Jeff Green | Mar 06, 2019
Recently, Ontario’s Minister of Municipal Affairs and Housing, Steve Clark, sent a letter to Ontario municipalities concerning the supply of housing in the province. The letter also addressed the related matter of land use planning.
The letter said that the government is “reviewing the Planning Act and Provincial Policy Statement to ensure they are calibrated to achieve our streamlining and housing supply objectives.”
He then said that municipalities may want to wait until those changes are in place before embarking on any major local planning initiatives.
“I encourage you to consider the context of this streamlining work and its focus on the Planning Act and the Provincial Policy Statement, as it may help to inform your local actions. You may consider an interim pause on some planning decisions or reviews of major planning documents such as official plans or comprehensive zoning bylaw updates until this work is completed.”
Frontenac County Manager of Development Services, Joe Gallivan, said that two major initiatives in Frontenac County, the Central Frontenac Township Official Plan process, which is well underway, and the effort to improve the planning process across the county, should not be halted.
I think that, for a municipality such as Ottawa, which is starting to look at a new Official Plan, it pays to wait before spending large amounts of money on studies that will be necessary for that plan. But for Central Frontenac, I don’t think changes to the Provincial Policy Statement or the Planning Act will change things for them.”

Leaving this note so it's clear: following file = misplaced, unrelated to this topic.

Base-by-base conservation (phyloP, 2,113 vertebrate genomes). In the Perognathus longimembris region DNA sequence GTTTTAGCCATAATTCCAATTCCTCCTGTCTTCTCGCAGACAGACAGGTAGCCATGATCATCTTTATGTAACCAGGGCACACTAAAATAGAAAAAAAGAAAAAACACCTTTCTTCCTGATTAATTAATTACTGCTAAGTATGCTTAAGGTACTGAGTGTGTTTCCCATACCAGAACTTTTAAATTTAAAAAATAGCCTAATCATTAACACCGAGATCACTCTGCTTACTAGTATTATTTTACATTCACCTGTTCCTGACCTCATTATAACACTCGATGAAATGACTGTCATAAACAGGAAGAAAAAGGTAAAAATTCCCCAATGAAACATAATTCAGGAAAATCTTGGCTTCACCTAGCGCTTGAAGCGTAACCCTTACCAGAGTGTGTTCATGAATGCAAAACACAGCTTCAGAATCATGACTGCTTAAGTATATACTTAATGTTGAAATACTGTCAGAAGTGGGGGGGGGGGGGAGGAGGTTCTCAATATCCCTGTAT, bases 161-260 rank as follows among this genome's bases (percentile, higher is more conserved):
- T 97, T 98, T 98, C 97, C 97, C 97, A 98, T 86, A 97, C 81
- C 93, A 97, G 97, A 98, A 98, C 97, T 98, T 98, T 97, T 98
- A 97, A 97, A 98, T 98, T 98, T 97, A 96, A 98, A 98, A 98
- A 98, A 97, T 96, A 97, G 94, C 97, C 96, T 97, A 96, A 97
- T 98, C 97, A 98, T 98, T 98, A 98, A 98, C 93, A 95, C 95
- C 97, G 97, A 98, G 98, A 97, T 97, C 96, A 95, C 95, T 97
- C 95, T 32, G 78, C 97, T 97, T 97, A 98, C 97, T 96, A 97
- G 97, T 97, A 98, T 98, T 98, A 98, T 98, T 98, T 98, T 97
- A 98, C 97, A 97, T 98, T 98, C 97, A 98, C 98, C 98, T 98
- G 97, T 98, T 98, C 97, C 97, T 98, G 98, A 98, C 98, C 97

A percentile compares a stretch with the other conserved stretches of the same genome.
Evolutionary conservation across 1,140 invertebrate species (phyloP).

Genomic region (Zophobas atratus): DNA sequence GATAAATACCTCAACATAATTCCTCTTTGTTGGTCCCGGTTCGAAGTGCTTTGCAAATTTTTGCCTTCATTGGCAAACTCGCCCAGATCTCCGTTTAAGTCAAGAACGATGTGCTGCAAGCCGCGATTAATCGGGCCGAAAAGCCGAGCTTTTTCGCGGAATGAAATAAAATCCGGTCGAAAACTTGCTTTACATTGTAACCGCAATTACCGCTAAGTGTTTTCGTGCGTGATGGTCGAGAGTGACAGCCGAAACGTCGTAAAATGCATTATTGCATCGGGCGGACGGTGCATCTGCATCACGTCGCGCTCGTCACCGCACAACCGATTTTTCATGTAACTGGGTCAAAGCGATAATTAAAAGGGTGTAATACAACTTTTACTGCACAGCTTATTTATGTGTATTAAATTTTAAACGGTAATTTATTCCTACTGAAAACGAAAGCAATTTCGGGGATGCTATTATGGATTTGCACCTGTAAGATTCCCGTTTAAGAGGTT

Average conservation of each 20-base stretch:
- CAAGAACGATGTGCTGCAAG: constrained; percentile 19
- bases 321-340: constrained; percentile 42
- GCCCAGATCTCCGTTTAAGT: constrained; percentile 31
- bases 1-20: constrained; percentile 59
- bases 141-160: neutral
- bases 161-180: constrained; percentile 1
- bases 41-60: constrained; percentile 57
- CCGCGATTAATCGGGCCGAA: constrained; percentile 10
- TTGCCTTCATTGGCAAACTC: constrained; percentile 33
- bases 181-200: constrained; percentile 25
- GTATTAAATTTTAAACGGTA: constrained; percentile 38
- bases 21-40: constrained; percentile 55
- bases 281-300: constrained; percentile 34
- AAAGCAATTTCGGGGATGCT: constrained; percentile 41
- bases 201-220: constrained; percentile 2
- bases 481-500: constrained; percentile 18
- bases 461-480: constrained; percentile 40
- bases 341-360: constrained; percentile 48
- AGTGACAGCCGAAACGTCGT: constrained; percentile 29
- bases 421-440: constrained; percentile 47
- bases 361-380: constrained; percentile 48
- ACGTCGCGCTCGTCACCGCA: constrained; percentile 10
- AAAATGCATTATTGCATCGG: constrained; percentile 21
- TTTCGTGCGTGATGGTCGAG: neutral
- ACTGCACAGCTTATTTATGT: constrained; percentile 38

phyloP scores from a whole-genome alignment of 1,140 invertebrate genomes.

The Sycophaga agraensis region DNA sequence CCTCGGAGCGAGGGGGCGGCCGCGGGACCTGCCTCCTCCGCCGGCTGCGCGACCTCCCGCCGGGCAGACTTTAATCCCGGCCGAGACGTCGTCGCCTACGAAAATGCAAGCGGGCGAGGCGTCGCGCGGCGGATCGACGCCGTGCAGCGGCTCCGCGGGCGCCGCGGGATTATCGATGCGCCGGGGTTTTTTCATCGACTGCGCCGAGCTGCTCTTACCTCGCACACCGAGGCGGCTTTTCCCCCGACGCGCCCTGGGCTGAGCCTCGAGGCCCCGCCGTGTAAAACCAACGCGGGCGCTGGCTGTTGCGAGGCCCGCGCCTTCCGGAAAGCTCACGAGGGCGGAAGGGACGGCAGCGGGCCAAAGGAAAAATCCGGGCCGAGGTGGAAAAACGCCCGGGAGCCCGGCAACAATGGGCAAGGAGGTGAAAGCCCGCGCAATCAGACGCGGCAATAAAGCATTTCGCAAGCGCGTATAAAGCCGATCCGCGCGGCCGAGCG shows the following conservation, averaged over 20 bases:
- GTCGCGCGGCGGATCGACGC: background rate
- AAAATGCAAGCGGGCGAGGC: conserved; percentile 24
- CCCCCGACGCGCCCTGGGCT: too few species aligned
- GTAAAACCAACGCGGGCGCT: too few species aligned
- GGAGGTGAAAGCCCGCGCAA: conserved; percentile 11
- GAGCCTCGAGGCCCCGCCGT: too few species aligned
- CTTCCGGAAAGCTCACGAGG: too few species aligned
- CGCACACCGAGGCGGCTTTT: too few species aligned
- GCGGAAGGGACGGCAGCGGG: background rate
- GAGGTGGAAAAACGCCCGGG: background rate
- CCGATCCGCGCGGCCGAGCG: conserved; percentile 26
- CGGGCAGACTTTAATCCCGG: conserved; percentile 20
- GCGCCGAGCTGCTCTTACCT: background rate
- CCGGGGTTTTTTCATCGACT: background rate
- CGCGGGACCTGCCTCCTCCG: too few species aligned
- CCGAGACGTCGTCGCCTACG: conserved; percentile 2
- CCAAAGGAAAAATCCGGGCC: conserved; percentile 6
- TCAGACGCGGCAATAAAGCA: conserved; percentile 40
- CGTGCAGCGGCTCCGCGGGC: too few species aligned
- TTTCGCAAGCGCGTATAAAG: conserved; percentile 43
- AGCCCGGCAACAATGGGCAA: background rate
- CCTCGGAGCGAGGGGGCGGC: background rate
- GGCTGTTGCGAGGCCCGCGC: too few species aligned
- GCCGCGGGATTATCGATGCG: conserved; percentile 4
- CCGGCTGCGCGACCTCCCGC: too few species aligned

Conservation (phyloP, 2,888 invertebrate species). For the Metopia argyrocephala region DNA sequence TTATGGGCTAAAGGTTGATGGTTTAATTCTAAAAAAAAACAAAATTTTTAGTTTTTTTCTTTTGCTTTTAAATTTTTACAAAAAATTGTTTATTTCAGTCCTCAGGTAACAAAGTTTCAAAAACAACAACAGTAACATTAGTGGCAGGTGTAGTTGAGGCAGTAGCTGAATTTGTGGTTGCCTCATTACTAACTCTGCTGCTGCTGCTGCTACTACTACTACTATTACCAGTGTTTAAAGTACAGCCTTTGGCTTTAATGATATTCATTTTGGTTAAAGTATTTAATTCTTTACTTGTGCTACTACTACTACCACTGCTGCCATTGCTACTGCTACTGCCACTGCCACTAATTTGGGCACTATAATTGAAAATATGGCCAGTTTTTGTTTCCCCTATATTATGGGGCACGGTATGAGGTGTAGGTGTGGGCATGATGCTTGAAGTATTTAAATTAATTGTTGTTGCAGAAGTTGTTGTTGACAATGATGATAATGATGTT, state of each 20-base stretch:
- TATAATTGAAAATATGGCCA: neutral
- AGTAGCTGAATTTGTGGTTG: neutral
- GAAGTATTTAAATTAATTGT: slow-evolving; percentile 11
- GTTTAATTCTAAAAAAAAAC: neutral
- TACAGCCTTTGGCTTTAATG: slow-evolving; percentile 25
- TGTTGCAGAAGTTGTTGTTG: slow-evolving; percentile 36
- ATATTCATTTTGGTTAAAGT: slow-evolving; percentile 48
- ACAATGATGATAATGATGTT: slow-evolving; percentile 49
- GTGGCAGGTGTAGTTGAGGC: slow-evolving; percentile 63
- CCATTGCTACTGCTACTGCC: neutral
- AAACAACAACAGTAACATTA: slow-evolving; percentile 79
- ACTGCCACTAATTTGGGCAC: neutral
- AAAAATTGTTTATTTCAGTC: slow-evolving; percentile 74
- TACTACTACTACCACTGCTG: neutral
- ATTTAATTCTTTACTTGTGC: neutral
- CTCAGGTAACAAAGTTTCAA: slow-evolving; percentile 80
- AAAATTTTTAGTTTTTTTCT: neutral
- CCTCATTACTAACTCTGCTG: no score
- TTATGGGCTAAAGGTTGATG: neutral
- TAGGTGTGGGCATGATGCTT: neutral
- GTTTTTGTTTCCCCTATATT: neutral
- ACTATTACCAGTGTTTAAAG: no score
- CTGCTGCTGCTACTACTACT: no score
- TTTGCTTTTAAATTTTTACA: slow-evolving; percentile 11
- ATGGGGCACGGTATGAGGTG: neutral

He added that there is a lot of interest in Central Frontenac in developing Sharbot Lake as a regional hub in light of what might happen with Hwy. 7 and with VIA rail.
“The official plan renewal process has been going on for two years and, in my view, it should continue,” he said.
Frontenac County has made planning services the subject of a major internal review, under the direction of the County Manager of Continuous Improvement, Kevin Farrell. The county provides planning services to three of the four Frontenac municipalities, and has developed close ties with the planning department in South Frontenac, in recent months.
The long-anticipated initiative aims at developing a clear planning process that is consistent throughout the county, for the benefit of residents who may only deal with planning matters once, and developers as well.
“I don’t see why we should stop doing this work. We are off to a great start,” said Gallivan.
“Megan Rueckwald [Manager of Community Planning] from our office and Claire Dodds [Manager of Development Services] from South Frontenac led a meeting with all of the planning staff from the entire county recently and everyone was extremely positive about making improvements to the way planning is done in Frontenac County,” he said.
He indicated that any changes that do come from the provincial review can be incorporated into the local planning process.